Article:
Employer contends that the record contains substantial evidence to rebut the presumption of a causal relationship between claimant's injury and his work. Employer argues that repeated inconsistencies in claimant's reporting of the alleged work incident and his subsequent testimony regarding such events establish rebuttal of the Section 20(a) presumption. Employer further contends, based on claimant's post-injury employment history as a truck driver which, as claimant readily admitted, subjected him to "steady" jarring and bouncing, and the fact that the record contains no treatment records from May 24, 1999, until October 18, 1999, that claimant's work injury had completely resolved, and that his present condition is due to an intervening aggravation of his work injury.
It is undisputed that the Section 20(a) presumption has been invoked to link claimant's back condition to his work for employer. Thus, the burden shifted to employer to produce substantial evidence that claimant's condition was not caused or aggravated by his employment. See Port Cooper/T. Smith Stevedoring Co. v. Hunter, 227 F.3d 285, 34 BRBS 96(CRT) (5 th Cir. 2000); Conoco, Inc. v. Director, OWCP, 194 F.3d 684, 33 BRBS 187(CRT) (5 th Cir. 1999); Gooden v. Director, OWCP, 135 F.3d 1066, 32 BRBS 59(CRT) (5 th Cir. 1998). Employer can rebut the presumption by producing substantial evidence that claimant's disabling condition was caused by a subsequent non-work-related event, which was not the natural or unavoidable result of the initial work injury. See Shell Offshore, Inc. v. Director, OWCP, 122 F.3d 312, 31 BRBS 129(CRT) (5 th Cir. 1997), cert. denied, 523 U.S. 1095 (1998); Bass v. Broadway Maintenance, 28 BRBS 11 (1994). Where the subsequent injury is the result of an intervening cause, employer is relieved of liability for the disability and for medical treatment attributable to the subsequent injury, but remains liable for any disability due to the work injury. Arnold v. Nabors Offshore Drilling Inc., 35 BRBS 9 (2001), aff'd, 32 Fed. Appx. 126 (5 th Cir. 2002); Plappert v. Marine Corps Exch., 31 BRBS 13, aff'd on recon. en banc, 31 BRBS 109 (1997).
In addressing rebuttal, the administrative law judge initially acknowledged that claimant gave several different versions of how he injured his back to different people at different times. Nevertheless, the administrative law judge found that these inconsistencies are insufficient to rebut claimant's prima facie case of causation since claimant's psychological and psychometric evaluation demonstrated the ability to communicate at the ten-year old level, and because nearly all of claimant's statements indicate that he suffered an injury at work between April 12, 1999, and April 22, 1999. In addition, the administrative law judge rejected employer's assertion that the opinion of Dr. Lee that 50 percent of claimant's disability is attributable to his work driving trucks establishes rebuttal, since there is no evidence in the record that claimant, in fact, sustained a second injury while driving a truck, and Dr. Lee's statements did not establish that any subsequent injury was not the "natural and unavoidable result of the initial work injury." 1 See generally White v. Peterson Boat Building Co., 29 BRBS 1 (1995). Consequently, the administrative law judge determined that the evidence is insufficient to establish rebuttal of the Section 20(a) presumption. As this finding is rational and supported by substantial evidence, it is affirmed. See generally Louisiana Ins. Guar. Ass'n v. Bunol, 211 F.3d 294, 34 BRBS 29(CRT) (5 th 2000); Bass, 28 BRBS 11.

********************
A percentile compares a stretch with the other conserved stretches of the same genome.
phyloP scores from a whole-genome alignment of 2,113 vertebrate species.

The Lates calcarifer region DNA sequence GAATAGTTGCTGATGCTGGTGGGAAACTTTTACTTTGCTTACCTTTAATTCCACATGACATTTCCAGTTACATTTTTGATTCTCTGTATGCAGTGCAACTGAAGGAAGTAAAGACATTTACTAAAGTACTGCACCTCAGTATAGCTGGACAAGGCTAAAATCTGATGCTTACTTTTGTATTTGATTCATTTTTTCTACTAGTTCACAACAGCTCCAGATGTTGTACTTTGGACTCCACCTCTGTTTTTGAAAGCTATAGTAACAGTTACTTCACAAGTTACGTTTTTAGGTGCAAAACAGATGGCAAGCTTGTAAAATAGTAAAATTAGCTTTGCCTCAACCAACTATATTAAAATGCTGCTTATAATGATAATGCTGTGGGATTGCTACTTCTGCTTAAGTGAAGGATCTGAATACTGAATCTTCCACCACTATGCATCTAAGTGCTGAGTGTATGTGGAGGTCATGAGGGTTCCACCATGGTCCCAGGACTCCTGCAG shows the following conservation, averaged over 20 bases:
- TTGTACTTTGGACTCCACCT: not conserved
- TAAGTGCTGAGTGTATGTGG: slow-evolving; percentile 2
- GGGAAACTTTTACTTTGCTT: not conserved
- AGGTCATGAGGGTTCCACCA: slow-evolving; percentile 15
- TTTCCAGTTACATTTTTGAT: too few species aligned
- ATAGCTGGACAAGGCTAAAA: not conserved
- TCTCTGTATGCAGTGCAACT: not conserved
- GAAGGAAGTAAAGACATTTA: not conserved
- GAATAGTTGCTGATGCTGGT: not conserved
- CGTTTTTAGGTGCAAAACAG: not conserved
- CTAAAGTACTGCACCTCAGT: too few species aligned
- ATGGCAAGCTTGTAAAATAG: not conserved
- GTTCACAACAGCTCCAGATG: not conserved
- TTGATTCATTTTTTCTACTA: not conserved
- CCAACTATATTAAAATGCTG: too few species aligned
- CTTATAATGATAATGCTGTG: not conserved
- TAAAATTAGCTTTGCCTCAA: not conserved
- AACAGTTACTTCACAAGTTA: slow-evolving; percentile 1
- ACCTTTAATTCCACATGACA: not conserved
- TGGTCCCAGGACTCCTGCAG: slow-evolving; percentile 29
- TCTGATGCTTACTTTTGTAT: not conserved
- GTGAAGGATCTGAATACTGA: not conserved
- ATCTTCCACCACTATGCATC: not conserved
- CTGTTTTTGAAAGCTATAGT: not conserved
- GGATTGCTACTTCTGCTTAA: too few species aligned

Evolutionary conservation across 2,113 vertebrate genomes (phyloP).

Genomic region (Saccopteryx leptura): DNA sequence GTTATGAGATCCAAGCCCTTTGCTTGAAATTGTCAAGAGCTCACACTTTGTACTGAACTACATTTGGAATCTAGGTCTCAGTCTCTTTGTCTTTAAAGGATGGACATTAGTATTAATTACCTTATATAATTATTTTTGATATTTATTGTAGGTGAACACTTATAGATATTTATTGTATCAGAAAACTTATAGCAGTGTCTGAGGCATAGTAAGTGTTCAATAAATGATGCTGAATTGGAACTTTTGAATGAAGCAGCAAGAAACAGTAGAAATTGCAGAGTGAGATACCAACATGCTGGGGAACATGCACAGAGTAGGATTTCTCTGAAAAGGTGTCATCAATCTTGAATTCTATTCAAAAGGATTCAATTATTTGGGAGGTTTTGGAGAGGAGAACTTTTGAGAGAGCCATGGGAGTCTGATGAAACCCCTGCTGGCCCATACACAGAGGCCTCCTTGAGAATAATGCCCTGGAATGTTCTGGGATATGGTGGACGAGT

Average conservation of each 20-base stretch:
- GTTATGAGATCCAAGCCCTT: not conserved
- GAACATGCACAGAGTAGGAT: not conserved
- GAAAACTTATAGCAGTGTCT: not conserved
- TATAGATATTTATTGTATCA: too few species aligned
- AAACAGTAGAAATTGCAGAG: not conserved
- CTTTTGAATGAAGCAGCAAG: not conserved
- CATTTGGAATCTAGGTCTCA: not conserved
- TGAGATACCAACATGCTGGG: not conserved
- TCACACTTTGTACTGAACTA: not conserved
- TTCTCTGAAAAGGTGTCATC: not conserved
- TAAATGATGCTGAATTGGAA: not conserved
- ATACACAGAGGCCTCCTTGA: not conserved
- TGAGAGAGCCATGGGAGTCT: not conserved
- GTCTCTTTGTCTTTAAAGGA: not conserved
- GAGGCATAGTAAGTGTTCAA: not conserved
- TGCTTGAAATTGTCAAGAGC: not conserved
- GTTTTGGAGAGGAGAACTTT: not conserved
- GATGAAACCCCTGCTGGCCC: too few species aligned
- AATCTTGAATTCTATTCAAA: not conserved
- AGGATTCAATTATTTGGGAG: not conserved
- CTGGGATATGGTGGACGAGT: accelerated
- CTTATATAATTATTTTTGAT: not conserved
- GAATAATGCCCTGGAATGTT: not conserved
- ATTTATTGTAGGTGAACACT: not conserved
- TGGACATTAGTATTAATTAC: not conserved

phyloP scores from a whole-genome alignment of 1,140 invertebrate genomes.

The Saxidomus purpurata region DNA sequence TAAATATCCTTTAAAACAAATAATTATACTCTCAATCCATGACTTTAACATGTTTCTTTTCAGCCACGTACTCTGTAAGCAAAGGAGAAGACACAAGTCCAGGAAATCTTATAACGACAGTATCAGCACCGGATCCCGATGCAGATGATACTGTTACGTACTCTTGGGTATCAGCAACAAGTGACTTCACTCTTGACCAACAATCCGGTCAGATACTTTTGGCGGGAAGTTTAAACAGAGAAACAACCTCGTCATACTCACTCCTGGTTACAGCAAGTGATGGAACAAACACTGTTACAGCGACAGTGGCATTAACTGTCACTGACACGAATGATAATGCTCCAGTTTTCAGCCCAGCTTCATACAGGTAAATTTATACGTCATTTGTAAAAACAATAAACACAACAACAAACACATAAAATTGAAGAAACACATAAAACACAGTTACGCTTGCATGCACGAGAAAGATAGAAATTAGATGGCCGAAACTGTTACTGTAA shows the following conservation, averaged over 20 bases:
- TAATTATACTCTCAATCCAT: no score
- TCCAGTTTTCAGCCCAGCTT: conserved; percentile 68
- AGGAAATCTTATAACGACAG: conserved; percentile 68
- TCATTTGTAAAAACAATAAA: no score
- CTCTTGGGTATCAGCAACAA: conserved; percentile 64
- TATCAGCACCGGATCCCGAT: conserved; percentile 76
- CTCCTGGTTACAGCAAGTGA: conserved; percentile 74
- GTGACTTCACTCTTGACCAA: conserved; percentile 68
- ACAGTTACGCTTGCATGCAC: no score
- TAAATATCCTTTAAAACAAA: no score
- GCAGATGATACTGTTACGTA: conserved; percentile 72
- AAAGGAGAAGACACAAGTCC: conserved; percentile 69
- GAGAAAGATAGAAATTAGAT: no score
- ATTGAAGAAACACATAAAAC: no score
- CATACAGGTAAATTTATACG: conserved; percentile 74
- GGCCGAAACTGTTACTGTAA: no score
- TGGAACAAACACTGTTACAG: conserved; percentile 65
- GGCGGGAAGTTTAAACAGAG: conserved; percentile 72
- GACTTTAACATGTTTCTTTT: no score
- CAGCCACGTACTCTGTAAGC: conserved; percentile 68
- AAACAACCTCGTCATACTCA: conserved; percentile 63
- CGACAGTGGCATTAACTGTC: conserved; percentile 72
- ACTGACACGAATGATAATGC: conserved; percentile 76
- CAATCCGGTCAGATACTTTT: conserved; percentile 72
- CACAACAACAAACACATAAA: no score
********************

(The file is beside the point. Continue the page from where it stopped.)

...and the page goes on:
Employer next argues that the administrative law judge erred in finding that claimant was not capable of returning, post-injury, to his usual work with employer as a structural fitter as of May 24, 1999, given that claimant's treating physician, Dr. Bernardo, explicitly opined, as of that date, that claimant could return to work without any restrictions. Moreover, employer contends that the record establishes that claimant secured and capably performed strenuous post-injury work as a truck driver from July 9, 1999, until June 2000, which further supports its position that claimant was, in contrast to the administrative law judge's finding, capable of returning to his usual employment without restrictions as of May 24, 1999. In addition, employer contends that the evidence of record establishes that claimant voluntarily left his employment with employer for reasons completely unrelated to his alleged work injury. Employer also contends that claimant's post-injury employment, which he performed from July 1999 until at least June 2000, constitutes suitable alternate employment. Employer further contends that the vocational evidence dated July 5, 2002, sufficiently evinces the availability of suitable alternate employment.